Vaccines against bovine mastitis in the New Zealand context : What is the best way forward?

Vaccines against bovine mastitis in the New Zealand context : What is the best way forward?
Peer reviewed

Abstract

Mastitis is an important animal health disease which constitutes a serious problem for the dairy industry in New Zealand. Mastitis reduces milk yield and quality, necessitates the use of antibiotic therapy, with associated risks of contaminating the raw milk supply, and imposes a serious economic burden, currently estimated at NZ$300 million per year.
Mastitis is caused by a variety of infectious agents. In the New Zealand context, with cattle grazing on pasture, Streptococcus uberis is a major bacterial pathogen, responsible for a significant proportion of clinical cases, especially during early lactation and the dry period. Other pathogens of significance include Staphylococcus aureus, Streptococcus dysgalactiae and Escherichia coli, as well as so-called ‘minor pathogens’, namely coagulase-negative staphylococci(CNS).
Current strategies aimed at reducing cases of mastitis include improved hygiene in the farm environment, particularly with regards to the health and cleanliness of teats. Once mastitis occurs, antibiotic therapy is a favoured option, and as a prophylactic tool, in the form of dry-cow therapy, has also shown value. Prevention of mastitis using immunological tools such as vaccines lags behind the major vaccine breakthroughs that have been achieved in preventing and/or reducing the severity of numerous infectious diseases in animals.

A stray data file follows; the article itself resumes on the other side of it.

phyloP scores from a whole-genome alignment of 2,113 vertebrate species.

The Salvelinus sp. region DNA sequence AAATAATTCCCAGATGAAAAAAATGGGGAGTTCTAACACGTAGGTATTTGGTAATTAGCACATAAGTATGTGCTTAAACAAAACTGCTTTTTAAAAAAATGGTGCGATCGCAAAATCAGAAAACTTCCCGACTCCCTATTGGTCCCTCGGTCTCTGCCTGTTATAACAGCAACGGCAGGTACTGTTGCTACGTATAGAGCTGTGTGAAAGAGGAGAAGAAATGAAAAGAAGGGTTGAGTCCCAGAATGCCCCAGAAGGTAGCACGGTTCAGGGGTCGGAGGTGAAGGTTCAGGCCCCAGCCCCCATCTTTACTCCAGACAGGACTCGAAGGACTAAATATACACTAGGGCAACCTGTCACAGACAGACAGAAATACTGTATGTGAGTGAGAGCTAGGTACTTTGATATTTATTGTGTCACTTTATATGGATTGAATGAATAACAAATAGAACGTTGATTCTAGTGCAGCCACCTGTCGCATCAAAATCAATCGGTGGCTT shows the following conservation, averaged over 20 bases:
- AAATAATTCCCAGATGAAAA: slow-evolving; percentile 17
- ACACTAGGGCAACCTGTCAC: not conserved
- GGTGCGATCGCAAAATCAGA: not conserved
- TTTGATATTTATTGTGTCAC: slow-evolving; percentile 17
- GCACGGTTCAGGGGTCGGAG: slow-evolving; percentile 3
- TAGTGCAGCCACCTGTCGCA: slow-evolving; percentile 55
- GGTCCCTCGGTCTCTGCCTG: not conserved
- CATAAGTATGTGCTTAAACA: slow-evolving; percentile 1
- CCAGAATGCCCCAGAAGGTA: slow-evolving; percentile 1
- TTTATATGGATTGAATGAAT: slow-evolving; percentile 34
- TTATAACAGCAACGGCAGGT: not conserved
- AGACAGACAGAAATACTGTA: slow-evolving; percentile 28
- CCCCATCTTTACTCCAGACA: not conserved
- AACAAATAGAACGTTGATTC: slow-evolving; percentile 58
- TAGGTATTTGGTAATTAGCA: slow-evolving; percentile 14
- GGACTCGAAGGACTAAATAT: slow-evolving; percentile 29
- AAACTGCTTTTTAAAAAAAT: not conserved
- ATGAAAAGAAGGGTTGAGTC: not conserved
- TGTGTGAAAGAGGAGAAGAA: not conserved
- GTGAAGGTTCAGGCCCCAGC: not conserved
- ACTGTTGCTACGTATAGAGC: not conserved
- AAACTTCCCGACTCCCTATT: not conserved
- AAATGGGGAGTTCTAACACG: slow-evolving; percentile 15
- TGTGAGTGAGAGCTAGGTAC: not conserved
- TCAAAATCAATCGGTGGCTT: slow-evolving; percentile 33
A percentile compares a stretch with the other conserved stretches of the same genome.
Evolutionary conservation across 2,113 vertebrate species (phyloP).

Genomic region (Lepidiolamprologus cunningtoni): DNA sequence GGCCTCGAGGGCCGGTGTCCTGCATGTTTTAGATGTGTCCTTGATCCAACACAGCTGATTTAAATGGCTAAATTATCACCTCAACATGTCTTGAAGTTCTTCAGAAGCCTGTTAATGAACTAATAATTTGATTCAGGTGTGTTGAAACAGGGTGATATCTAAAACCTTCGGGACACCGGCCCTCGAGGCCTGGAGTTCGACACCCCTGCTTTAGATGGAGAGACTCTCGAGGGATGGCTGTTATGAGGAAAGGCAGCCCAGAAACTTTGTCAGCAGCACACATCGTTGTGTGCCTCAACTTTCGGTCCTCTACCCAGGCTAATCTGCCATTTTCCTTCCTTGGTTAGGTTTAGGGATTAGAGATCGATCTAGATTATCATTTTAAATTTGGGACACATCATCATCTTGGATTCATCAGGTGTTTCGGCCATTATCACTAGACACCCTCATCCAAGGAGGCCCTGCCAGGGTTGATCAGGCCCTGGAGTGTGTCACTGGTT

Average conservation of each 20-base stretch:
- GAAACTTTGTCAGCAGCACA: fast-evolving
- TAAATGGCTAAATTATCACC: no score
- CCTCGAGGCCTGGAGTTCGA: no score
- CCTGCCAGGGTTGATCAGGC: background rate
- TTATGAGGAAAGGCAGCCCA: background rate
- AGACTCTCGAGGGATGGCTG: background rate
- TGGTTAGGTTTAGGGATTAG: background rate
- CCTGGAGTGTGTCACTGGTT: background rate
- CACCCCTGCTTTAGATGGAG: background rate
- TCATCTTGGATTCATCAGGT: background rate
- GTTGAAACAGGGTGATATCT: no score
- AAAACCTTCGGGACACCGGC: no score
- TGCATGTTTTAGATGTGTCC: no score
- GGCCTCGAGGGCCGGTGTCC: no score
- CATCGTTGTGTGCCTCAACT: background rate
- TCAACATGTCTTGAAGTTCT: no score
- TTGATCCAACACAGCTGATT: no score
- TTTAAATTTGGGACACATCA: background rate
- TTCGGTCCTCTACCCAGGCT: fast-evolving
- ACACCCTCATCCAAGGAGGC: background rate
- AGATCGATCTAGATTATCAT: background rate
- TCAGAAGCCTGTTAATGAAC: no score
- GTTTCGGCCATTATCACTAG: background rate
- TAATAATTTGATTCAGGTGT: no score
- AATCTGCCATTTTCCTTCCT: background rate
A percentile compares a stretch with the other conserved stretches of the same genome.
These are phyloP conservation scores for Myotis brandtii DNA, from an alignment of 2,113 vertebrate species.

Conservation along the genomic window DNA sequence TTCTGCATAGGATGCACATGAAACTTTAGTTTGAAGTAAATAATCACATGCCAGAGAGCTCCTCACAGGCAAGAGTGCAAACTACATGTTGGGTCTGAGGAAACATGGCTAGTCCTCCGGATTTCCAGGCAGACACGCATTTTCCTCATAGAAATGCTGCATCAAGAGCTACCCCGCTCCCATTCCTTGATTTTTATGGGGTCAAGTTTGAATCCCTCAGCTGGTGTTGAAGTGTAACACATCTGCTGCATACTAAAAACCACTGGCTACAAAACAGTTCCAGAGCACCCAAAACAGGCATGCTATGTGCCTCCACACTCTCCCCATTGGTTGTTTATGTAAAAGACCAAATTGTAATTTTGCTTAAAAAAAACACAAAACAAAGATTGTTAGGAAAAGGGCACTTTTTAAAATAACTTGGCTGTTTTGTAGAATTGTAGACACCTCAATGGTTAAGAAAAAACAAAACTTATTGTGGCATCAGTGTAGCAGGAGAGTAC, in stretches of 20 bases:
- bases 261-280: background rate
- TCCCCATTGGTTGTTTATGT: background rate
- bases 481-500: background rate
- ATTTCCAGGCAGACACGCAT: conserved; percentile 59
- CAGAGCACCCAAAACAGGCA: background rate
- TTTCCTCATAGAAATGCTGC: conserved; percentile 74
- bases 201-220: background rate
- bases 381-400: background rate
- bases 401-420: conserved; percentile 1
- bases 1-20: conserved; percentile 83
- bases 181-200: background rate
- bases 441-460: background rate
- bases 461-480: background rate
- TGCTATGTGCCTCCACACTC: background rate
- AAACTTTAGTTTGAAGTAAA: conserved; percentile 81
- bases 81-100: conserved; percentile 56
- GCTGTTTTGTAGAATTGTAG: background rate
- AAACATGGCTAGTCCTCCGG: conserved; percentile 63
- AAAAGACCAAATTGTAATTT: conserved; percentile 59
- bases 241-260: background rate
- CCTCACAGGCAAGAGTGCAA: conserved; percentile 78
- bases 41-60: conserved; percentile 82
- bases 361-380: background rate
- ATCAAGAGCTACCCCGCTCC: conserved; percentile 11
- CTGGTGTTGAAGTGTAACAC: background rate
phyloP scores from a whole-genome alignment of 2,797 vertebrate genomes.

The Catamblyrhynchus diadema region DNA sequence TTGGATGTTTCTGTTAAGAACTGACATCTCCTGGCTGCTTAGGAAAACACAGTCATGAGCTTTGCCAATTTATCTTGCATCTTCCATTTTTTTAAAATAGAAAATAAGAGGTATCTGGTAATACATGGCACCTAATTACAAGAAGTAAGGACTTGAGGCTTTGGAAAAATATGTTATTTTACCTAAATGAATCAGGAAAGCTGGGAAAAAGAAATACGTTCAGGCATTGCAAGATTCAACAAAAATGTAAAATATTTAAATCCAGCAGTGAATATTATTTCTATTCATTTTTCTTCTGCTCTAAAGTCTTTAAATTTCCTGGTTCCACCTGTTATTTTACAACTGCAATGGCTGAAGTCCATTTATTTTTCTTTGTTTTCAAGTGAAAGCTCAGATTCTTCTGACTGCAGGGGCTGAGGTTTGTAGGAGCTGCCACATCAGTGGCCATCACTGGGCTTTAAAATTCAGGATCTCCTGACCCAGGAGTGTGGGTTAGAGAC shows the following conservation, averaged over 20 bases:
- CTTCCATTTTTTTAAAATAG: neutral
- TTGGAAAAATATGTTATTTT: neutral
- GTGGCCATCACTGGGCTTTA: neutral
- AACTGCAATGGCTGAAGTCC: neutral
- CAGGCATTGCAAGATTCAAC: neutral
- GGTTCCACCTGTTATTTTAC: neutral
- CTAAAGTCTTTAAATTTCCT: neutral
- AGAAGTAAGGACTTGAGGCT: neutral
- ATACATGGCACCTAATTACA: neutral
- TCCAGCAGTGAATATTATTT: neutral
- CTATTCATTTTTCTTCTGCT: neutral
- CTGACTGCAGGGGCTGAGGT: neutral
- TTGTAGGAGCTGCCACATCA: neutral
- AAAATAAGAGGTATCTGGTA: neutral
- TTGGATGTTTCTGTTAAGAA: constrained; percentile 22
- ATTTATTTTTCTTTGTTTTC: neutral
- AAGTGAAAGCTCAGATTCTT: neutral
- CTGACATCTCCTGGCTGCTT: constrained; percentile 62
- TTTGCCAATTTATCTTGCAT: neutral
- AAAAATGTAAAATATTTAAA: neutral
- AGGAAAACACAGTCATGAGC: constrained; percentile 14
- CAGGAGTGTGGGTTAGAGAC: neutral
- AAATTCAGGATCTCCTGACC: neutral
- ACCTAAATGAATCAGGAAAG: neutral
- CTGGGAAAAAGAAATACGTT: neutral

In this review, the current state of research in the area of development of vaccines against mastitis is summarised, with particular emphasis on bacteria important to the dairy farming industry in New Zealand. Few, if any, effective vaccines have been designed to prevent or mitigate intramammary infections. It is argued that novel approaches must be considered to search for vaccine candidates, and vaccines need to be designed and constructed within the special framework of their uses, in the mammary gland which offers a unique immunological environment. In addition, effective vaccines against mastitis due to Strep. uberis may be more likely to emerge from strategies that target the cell-mediated arm of the immune response rather than strategies that target specific antibody responses.
KEY WORDS: Streptococcus uberis, Staphylococcus aureus, Escherichia coli, cattle, mastitis, vaccines

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